Virtual Environmental and Humanitarian Adviser Tool – (VEHA Tool) is a tool
to easily integrate environmental considerations in humanitarian response. Field Implementation guidances are useful for the design and execution of humanitarian activities in the field.
All livelihoods are in some way dependent upon the environment and therefore vulnerable to environmental hazards or changes. Most livelihoods also cause impacts within the environment.
Early warning systems can be established that help people to see environmental changes and their potential impacts on their livelihoods early enough to take action to mitigate the impact on their income, and therefore on their families, their health and also on the environment.
Climate and natural hazards are increasing in intensity, frequency, and complexity. Their related impacts have powerful implications for humanity, particularly communities with deep reliance upon natural resources.
The development of effective Early Warning Systems could contribute to livelihood resilience by improving coping mechanisms and enhancing adaptive capacity. However, current shortcomings in early warning systems’ conception and applications undermine risk reduction at the grassroots level, which contributes to loss of lives and shocks to livelihoods.
Early warning systems should be designed to be accessible to and relevant to people who are most at risk – including the disabled, sick, minorities, children, the elderly, and women.
Loss of biodiversity and ecosystems
Natural Resource Depletion
Environmental hazards and climate change impact livelihoods in different ways.
Storms, floods, droughts, landslides, tsunamis, disease, landslides, volcanoes, earthquakes, crop pests impact agriculture, manufacturing, mining, construction, service delivery, and green economy livelihoods.
Livelihoods also impact the environment and can exacerbate vulnerabilities causing air, soil, and water pollution; damaging ecosystems; unsustainably depleting natural resources; pesticides and fertilisers can pollute water causing eutrophication; releasing greenhouse gas emissions.
Environmental hazards or changes impact livelihoods in different ways. Climate and environmental hazards such as storms, floods, droughts, landslides, tsunamis, disease, landslides, volcanoes, earthquakes, crop pests have different impacts on agriculture, manufacturing, mining, construction, service delivery, and green economy livelihoods.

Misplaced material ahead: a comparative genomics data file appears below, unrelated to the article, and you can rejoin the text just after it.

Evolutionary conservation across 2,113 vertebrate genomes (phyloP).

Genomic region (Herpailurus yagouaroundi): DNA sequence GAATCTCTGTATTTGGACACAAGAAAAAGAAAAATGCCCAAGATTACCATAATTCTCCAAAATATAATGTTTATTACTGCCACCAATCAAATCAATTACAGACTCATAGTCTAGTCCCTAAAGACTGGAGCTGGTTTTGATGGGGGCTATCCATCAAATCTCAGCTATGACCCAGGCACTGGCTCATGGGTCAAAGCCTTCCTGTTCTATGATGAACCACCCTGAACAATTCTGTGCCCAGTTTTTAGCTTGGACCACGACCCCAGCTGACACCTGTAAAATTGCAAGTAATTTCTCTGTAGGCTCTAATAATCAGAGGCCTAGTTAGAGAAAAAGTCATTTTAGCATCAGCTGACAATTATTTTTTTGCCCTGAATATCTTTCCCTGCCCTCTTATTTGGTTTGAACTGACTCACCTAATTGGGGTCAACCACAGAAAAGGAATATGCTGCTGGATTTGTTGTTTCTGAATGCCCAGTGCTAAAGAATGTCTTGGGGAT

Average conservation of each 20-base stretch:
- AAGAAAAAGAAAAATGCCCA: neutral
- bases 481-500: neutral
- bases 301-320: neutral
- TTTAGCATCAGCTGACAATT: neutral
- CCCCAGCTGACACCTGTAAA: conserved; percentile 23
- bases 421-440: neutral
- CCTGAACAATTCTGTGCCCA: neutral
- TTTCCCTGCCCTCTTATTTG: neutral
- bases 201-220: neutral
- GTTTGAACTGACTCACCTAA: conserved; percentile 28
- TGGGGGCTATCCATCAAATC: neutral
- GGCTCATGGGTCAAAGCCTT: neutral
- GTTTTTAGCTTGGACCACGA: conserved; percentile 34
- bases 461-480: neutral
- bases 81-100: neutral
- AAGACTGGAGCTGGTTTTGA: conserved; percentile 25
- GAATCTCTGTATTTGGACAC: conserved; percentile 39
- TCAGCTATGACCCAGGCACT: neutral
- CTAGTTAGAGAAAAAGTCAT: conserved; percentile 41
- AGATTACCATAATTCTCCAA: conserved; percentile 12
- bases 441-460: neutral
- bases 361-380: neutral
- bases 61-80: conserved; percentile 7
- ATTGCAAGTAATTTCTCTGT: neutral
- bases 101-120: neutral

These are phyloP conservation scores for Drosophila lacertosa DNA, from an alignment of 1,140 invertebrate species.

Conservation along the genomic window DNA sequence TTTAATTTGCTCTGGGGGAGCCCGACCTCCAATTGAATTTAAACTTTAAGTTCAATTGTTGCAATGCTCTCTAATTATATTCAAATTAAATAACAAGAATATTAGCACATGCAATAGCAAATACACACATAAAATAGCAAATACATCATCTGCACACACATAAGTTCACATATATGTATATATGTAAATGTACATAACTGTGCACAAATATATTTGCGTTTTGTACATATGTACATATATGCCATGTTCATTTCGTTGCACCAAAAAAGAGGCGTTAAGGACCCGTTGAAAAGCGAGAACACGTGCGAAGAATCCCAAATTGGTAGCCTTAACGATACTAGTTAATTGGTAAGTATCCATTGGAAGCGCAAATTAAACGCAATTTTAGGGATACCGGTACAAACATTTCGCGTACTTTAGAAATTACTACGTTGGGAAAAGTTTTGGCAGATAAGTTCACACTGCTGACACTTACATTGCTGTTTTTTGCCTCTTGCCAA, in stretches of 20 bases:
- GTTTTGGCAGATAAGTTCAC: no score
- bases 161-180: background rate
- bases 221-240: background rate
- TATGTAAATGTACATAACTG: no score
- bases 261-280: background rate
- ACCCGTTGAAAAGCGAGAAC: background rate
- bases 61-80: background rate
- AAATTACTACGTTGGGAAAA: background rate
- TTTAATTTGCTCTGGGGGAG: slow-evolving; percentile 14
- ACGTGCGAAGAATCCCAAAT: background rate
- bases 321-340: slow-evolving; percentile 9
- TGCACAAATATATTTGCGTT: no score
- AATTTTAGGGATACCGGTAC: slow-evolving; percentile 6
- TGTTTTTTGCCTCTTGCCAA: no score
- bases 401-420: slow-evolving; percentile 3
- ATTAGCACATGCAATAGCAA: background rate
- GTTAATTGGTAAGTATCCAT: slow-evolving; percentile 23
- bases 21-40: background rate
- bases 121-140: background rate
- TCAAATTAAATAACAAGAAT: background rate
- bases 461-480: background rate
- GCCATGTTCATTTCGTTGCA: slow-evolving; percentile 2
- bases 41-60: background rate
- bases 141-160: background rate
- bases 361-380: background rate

Most livelihoods also cause impacts within the environment. Agriculture can degrade soil and damage or protect ecosystems; pesticides and fertilisers can pollute water causing eutrophication and species loss; Manufacturing, mining, and construction livelihoods can each cause soil, air and water pollution, and greenhouse gas emissions and unsustainably deplete natural resources; even service delivery livelihoods create emissions from the use of electricity for heating, cooling, hygiene practices and for operating computers and servers; green economy livelihoods can ensure sustainable use of natural resources and reduce greenhouse gas emissions. Whether these activities are designed to reduce their impact on the environment or not, these impacts can all make communities and livelihoods more or less vulnerable to shocks.
Early Warning Systems are therefore essential to help people take early action to protect their livelihoods and the environment on which they depend.
Early warning systems can provide warnings of sudden shocks and long-term stresses, including storms, floods, droughts, landslides, tsunamis, disease, landslides, volcanoes, earthquakes, crop pests.
Early warning systems can also monitor environmental thresholds – drivers of environmental vulnerabilities, including air, soil, and water pollution; ecosystem vulnerabilities; pesticide and fertiliser pollution to soil and water; species loss; greenhouse gas emissions; unsustainable depletion of natural resources.
Livelihoods early warning systems can provide people with sufficient meaningful information about environmental hazards or changes that will impact their livelihood, that they have enough time to take appropriate action to reduce the impact or harm or loss.
Warning systems should be designed to look for climate and environmental hazards such as storms, floods, droughts, landslides, tsunamis, disease, landslides, volcanoes, earthquakes, crop pests.
The rising number of disaster events and crises worldwide has alerted people to protect their livelihood. Learning from disaster preparedness in New Zeland, building on livelihoods recovery in remote locations after the Kaikoura earthquake.
Case study, field
observations, as well as interviews with business owners and individuals recovering from the earthquake, suggested physical and psychological preparedness, public enlightenment on insurance policies and obligations, external networks, livelihood diversification, cash and inventory management as well as the importance of self-efficacy as lessons learned for livelihood preparedness.
Furthermore, research findings highlighted that a vision for Kaikura town and a clear community identity was crucial for achieving long-term business viability and sustainable living. These Lessons could assist businesses, individuals, and governments in hazard-prone and relatively isolated locations to better prepare livelihoods against disasters and potentially minimise the economic burden of recovery.
Early warning system established.
Number of actors cooperating to ensure suitable monitoring, reporting, and advice within early warning systems.
Prevention of environmental damage
Time, budget, resources to coordinate across multiple actors and set up mechanisms to monitor and communicate rapid, clear, concise information on environmental/climatic events and their likely impacts and appropriate actions to take to reduce their impact/reduce losses or protect livelihoods, crops, the environment and livelihoods assets.